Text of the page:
The U.S. Border Patrol last week warned local landowners in Texas that it expected "possible armed civilians" to come onto their property because of the caravan.
Three activists told The Associated Press that they were going to the border or organizing others, and groups on Facebook have posted dire warnings about the caravan. One said it was "imperative that we have boots on the ground." Another wrote: "WAR! SECURE THE BORDER NOW!"
The militia members said they plan to bring guns and equipment such as bulletproof vests and lend a hand to the Border Patrol to protect against people unlawfully entering the country.
"They're just laughing in our face," said Shannon McGauley, president of the Texas Minutemen. "It's a free-for-all in America."
McGauley said he already has members at three points of the state's border with Mexico and expects to add 25 to 100 more people in the coming days.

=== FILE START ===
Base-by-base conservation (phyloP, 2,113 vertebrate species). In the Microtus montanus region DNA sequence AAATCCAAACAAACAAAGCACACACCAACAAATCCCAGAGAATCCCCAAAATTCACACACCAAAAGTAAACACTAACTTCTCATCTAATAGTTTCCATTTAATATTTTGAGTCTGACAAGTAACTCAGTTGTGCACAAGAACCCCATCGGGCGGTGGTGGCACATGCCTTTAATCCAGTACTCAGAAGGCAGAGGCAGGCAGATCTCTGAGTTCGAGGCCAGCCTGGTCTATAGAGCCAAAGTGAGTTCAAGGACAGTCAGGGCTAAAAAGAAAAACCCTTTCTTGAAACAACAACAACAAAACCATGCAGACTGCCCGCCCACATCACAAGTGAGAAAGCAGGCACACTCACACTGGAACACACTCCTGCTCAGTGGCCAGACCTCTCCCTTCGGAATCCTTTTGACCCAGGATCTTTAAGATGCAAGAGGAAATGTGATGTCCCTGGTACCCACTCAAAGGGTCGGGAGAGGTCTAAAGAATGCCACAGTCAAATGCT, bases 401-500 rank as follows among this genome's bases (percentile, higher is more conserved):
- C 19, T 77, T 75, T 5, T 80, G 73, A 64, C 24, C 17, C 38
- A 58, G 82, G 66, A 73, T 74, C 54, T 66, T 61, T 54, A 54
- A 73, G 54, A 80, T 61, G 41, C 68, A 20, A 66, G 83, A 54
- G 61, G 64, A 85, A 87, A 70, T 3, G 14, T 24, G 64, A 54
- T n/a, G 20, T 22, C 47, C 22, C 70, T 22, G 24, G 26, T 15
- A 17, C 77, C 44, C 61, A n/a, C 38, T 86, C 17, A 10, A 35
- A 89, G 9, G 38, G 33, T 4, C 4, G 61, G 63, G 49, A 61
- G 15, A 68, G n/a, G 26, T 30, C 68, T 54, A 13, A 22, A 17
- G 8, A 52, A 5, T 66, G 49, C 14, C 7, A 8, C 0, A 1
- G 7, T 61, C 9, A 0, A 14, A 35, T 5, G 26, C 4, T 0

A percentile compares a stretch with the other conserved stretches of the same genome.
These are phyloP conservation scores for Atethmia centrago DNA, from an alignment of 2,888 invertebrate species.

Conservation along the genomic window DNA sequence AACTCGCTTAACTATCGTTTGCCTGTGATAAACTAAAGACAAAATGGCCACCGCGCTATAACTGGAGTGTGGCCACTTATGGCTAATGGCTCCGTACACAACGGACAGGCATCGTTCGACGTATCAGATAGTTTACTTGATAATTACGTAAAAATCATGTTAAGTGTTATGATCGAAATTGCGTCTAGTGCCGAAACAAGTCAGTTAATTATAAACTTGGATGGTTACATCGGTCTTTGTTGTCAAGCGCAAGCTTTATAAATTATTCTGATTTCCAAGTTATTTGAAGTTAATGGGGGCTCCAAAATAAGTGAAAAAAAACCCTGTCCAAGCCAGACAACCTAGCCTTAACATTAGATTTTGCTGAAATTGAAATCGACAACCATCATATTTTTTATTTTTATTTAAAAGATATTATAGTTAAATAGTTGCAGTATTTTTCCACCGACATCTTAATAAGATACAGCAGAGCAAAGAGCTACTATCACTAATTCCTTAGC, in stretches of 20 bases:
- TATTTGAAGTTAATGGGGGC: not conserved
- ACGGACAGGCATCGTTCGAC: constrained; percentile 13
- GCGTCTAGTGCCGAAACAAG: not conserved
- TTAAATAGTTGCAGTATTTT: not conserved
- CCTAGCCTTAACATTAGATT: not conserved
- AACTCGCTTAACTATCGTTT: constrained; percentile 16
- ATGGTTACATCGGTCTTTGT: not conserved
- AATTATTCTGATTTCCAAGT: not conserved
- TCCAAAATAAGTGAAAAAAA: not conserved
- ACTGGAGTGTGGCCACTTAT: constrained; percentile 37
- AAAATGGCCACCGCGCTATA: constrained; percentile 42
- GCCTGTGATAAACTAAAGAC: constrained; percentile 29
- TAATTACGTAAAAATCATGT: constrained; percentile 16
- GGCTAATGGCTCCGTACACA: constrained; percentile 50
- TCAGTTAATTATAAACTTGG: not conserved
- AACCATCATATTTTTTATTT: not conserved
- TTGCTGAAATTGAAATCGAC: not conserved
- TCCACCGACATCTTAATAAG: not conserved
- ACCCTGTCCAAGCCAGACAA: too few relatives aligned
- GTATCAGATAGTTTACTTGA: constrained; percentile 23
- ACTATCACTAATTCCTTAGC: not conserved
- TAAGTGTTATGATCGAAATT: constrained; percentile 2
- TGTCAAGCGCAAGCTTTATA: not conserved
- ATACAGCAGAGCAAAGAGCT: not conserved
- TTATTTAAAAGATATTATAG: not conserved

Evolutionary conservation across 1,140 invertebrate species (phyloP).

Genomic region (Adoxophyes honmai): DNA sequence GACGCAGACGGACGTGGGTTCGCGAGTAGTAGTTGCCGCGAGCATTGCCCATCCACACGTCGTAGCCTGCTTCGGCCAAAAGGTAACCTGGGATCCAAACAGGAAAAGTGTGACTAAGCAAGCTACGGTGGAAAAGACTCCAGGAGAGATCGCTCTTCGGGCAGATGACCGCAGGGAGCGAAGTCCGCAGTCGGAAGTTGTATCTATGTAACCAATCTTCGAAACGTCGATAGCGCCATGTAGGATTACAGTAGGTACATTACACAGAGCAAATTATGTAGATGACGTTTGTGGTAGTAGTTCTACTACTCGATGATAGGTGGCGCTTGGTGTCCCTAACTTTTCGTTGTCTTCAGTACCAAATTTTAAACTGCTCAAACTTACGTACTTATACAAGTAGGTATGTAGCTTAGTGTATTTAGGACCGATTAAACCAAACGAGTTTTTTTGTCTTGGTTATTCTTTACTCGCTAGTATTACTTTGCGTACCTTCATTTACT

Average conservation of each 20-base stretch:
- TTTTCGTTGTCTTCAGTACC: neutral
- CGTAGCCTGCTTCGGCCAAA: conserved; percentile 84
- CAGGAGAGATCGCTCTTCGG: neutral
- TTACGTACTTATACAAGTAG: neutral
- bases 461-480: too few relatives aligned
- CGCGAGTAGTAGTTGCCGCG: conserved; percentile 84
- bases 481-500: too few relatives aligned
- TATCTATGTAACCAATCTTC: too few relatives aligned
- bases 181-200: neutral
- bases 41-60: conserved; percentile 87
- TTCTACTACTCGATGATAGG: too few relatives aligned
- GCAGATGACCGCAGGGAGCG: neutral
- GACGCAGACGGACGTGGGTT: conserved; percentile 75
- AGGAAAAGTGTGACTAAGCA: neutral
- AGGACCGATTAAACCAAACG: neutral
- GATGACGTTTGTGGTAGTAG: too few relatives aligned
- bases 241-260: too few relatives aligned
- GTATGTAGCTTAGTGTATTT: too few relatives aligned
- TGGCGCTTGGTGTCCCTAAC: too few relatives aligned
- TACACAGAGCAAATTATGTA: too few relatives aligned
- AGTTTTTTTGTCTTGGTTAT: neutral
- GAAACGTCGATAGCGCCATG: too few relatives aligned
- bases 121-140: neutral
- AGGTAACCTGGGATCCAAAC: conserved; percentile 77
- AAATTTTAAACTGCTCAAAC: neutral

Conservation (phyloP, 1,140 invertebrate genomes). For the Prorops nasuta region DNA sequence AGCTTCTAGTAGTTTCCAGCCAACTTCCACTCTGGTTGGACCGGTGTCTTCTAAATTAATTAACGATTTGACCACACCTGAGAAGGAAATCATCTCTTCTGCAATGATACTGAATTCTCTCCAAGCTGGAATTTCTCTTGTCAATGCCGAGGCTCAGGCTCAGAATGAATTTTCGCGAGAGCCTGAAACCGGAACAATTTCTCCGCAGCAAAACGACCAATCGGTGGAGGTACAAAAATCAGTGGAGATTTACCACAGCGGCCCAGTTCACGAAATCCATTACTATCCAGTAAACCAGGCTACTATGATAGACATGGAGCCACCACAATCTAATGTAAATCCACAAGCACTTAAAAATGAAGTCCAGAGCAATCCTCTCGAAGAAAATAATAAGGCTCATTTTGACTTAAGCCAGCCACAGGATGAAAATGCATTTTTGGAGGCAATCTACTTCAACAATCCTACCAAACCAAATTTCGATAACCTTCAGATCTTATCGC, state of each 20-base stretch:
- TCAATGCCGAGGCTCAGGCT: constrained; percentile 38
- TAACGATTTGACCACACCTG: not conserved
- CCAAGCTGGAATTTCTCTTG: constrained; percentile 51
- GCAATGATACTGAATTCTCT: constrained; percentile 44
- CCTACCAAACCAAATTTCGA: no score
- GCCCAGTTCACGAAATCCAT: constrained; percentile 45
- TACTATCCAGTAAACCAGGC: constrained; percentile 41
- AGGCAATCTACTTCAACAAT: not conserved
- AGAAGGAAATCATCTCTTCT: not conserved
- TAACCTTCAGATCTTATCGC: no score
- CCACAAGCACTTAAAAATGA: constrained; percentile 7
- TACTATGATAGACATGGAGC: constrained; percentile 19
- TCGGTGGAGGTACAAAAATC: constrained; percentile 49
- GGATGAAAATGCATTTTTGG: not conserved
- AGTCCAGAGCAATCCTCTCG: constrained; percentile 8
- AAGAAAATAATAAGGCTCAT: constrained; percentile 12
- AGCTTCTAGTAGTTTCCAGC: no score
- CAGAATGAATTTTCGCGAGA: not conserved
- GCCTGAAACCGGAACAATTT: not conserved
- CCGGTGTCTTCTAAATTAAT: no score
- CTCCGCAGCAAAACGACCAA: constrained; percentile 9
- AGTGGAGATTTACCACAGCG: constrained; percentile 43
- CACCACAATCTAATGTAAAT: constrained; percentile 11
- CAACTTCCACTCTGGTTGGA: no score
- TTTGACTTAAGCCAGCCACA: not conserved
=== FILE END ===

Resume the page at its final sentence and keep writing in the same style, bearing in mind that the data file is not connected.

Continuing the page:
The Border Patrol's El Paso Sector, which includes the New Mexico portion of the border, said in a statement that the agency was aware of people in the area "with the goal of 'patrolling' the border but they are not working in conjunction with the Border Patrol."
The agency said anyone observing the border should report any illegal activity they witness "and allow those enforcement professionals to perform those duties without interfering."
Border watch groups and militias have been patrolling the 2,000-mile (3,200-kilometer) southern boundary off and on for more than a decade. Typically, the groups watch for people illegally crossing into the U.S. When they spot crossers, they contact the Border Patrol.
Their presence has led to conflict in some cases. A militia member killed two people in 2009 during an invasion of what she thought was a drug house near the border in Arivaca, Arizona.
Meanwhile, residents in Arivaca and Columbus alike, have been posting signs in recent weeks warning that militia members are not welcome.